The dissonance between post and reply—and between me and the AI’s idea of me—was even more pronounced on LinkedIn, where the content tends to have a confident, influencer-y bent. “Saying an intern can run your social media marketing efforts is like looking at a piece of modern art and saying ‘my kid could paint that,’” read a post in my feed. The way Magic Reply responded suggests it does not understand similes. “True, interns lack experience and nuance, not the best for social media,” went the recommended reply. It sounded like an intern-hating extraterrestrial, one incapable of understanding the irony of its describing someone else as lacking the “experience and nuance” that is “best for social media.” (It would later offer this paradoxical bon mot for another post: “Authenticity is key.”)

While many of these replies were destined for eye rolls, some seemed like they might end up getting me blocked. In response to a public-speaking coach’s lengthy advice for how to handle big presentations, Magic Reply mirrored some of the post’s language and then signed off with “Good luck on your presentations!” It was ill-equipped to grasp that presentations are a public-speaking coach’s bread and butter, and that a good one would be well past needing luck with them.

There’s a word for tone-deaf, soulless online dispatches that add nothing but suspicion, and that word is “spam.” Most people hate it, especially on social media, where they actively look for ways to mute the incessant Greek chorus proffering crypto and porn. Elon Musk even claimed, many times over, that part of his motivation for buying Twitter was to rid it of spambots, although those appear to not be going anywhere.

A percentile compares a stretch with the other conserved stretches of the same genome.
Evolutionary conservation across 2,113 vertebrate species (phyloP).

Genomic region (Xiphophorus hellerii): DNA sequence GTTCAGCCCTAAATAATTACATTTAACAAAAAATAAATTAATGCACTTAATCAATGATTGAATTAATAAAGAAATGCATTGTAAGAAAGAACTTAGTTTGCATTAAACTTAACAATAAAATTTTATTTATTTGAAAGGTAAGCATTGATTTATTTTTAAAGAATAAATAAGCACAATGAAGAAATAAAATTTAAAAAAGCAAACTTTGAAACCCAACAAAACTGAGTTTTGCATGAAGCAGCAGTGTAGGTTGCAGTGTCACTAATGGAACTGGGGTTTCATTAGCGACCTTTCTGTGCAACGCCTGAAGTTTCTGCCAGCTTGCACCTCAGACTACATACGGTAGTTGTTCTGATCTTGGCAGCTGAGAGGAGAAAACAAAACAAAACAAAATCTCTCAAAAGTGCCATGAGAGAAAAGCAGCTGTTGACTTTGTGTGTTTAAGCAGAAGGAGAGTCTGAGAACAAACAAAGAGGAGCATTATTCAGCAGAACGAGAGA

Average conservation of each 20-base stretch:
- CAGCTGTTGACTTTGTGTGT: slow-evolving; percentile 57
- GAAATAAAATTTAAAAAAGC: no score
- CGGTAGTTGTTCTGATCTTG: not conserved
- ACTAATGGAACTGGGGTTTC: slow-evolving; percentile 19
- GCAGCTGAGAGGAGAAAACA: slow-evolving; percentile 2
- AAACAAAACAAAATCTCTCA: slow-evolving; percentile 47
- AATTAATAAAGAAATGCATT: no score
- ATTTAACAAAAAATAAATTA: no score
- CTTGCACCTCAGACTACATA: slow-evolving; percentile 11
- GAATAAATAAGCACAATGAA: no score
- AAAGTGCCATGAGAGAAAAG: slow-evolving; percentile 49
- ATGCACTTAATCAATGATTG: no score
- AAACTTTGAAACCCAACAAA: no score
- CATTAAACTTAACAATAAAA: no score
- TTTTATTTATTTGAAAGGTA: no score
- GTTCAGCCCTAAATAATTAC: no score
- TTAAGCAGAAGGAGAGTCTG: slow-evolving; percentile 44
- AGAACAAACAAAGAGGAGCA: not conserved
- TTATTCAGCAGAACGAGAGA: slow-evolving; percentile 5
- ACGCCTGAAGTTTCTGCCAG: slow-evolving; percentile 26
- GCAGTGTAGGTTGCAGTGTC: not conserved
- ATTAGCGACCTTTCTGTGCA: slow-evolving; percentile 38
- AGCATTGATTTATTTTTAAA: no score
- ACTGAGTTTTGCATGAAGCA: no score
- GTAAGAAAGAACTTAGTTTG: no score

The whole point of engagement is to build affinity, but the only thing Magic Reply’s posts seem capable of building is awareness. Each of them might as well merely read, “Hey, don’t forget that I exist.” At least traditional spambots have the decency to be obvious plants. These replies instead approximate digital rapport by adopting a tone of fake familiarity, like those “hey girl” posts from human friends trying to rope you into multilevel marketing scams.

Even if Magic Reply got better at creating “authentic,” additive responses a few versions down the line, though, it would still be a disturbing and dishonest practice. Presenting as so interesting and affable on X that people want to hear more from you is a valuable skill. Carpet-bombing social feeds with AI replies is not just a poor cheat code for that, it’s an affront to basic social graces. It’s even more coldly impersonal than that software engineer who went viral earlier this week for wearing a Vision Pro to his own wedding.

We are wading further into Black Mirror territory here, outsourcing entire aspects of communication. Why not just get a bot to replace all social media activity—leave the engagement to AI, and disengage entirely? Our bots could make pithy observations about the day’s events and wish each other “good luck on the presentation!”

So much noise, with no one actually listening.

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Joe Berkowitz is an opinion columnist at Fast Company. His latest book, American Cheese: An Indulgent Odyssey Through the Artisan Cheese World, is available from Harper Perennial. More